As Shawn Carolan, a VC with Menlo Partners says, “Startups don’t starve, they drown.” This is in respect to the often overwhelming amount of help, advice, and mentorship startups are graced with by friends, family, investors, and people who simply want them to succeed. It all comes from a good place, there is no denying that. People always want to help startups because startups are cool. They are often conceived and run by cool people who other people want to see succeed.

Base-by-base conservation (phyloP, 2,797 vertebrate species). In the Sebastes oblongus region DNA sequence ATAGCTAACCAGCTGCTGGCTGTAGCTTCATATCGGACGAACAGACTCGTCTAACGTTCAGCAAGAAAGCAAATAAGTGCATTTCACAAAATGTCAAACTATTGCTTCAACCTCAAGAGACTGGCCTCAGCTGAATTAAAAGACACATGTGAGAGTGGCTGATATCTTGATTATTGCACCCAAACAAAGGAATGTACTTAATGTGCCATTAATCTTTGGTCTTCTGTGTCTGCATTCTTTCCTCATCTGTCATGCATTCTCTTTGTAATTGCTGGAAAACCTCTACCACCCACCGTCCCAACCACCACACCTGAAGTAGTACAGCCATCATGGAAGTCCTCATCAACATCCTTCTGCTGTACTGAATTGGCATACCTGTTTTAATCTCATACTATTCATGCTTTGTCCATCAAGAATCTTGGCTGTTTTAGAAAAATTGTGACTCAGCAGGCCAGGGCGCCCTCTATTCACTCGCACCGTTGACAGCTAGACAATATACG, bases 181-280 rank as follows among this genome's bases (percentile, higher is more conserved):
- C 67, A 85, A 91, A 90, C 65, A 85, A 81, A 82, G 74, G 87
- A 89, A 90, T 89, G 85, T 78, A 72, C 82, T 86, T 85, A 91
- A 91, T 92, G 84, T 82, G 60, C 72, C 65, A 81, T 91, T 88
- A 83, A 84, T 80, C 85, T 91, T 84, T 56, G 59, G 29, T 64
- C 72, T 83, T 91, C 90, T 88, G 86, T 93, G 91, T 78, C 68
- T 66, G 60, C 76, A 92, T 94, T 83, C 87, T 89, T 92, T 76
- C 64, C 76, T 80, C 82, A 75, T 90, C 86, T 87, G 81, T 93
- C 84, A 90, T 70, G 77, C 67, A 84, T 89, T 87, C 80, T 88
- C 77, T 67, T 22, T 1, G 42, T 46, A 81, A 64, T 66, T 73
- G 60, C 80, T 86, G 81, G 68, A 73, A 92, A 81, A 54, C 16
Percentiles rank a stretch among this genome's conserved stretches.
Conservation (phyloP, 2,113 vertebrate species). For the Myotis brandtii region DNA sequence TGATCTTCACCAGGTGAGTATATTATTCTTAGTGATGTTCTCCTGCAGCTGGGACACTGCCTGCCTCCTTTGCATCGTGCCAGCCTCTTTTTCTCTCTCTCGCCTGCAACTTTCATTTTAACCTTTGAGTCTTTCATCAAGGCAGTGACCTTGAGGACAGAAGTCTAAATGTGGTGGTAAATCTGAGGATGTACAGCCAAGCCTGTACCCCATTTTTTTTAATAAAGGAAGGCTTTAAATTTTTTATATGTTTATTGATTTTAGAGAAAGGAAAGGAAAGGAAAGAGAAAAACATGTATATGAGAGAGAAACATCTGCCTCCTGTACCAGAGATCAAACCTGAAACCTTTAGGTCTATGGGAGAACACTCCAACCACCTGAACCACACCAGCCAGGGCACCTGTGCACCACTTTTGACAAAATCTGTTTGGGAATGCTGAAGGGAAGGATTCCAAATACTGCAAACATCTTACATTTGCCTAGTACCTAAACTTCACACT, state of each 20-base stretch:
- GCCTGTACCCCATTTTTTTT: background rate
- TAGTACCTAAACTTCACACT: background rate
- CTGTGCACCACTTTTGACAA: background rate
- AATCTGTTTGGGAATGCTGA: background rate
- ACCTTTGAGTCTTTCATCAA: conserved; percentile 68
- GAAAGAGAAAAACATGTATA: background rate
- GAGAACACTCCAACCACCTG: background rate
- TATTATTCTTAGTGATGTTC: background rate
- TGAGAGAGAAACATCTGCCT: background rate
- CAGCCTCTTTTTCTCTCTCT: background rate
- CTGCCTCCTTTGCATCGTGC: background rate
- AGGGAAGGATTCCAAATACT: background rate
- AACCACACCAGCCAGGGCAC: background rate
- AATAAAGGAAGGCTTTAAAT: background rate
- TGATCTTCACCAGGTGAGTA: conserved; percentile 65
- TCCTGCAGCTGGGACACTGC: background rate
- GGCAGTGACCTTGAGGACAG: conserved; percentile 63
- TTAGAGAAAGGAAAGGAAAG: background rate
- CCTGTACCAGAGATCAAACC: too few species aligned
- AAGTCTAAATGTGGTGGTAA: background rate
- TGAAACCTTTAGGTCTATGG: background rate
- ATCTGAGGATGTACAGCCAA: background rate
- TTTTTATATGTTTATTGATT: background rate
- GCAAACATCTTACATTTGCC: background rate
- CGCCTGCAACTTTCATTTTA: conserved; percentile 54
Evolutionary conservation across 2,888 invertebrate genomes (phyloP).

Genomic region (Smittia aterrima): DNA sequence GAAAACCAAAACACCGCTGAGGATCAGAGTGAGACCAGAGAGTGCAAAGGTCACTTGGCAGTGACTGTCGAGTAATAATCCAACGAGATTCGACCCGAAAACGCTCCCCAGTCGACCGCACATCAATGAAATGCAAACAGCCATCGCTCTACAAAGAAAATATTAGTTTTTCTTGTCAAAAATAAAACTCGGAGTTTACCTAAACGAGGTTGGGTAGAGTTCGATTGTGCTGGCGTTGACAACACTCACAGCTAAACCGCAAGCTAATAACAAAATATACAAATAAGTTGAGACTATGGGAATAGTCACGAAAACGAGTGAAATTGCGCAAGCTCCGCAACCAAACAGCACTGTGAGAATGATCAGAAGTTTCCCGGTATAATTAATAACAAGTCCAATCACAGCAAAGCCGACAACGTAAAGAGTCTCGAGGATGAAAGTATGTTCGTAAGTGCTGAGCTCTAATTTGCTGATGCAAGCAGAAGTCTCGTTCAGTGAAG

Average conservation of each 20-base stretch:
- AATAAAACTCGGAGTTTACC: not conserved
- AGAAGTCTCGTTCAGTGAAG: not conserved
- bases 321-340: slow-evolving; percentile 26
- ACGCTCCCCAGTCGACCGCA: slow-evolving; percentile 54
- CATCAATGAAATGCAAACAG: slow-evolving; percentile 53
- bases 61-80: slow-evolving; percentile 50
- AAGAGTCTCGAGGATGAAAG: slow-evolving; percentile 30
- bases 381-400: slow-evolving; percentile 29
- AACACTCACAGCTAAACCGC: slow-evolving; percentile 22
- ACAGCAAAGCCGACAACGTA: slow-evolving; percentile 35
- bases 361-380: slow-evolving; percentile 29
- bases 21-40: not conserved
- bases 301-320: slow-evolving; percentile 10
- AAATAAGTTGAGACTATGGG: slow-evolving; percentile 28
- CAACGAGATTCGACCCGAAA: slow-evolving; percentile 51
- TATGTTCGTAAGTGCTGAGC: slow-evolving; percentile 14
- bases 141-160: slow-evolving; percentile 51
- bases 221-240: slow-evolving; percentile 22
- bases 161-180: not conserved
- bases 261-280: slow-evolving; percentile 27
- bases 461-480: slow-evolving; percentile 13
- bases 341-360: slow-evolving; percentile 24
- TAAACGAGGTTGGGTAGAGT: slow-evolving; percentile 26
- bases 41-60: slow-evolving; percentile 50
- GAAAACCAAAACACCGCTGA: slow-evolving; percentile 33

Kevin Dewalt, an EIR at the NSF wrote a great blog post on the topic of mentorship in start ups, and more specifically, the dos and don’ts of this type of relationship. He goes over many of the common types of “help” mentors provide to startups that are not that helpful at all. Brainstorming and distraction being among the most common things that can hinder an entrepreneur. This is because the vast majority of startups have all of the ideas that they could possibly ever come up with and their task is to trim their long list down to a few that they can do very very well. Another common area of misguided mentorship comes in the form of mentors raising potential problems and interactions rooted in potential success. This manifests itself in the form of mentors asking how a company will interact with Facebook, or Twitter, or any other big name service before the little company even has its idea halfway thought out. These questions will be answered when, and if a company makes it, but in the meantime they just freak the fledgling company out. There’s no use freaking out over something that doesn’t exist yet.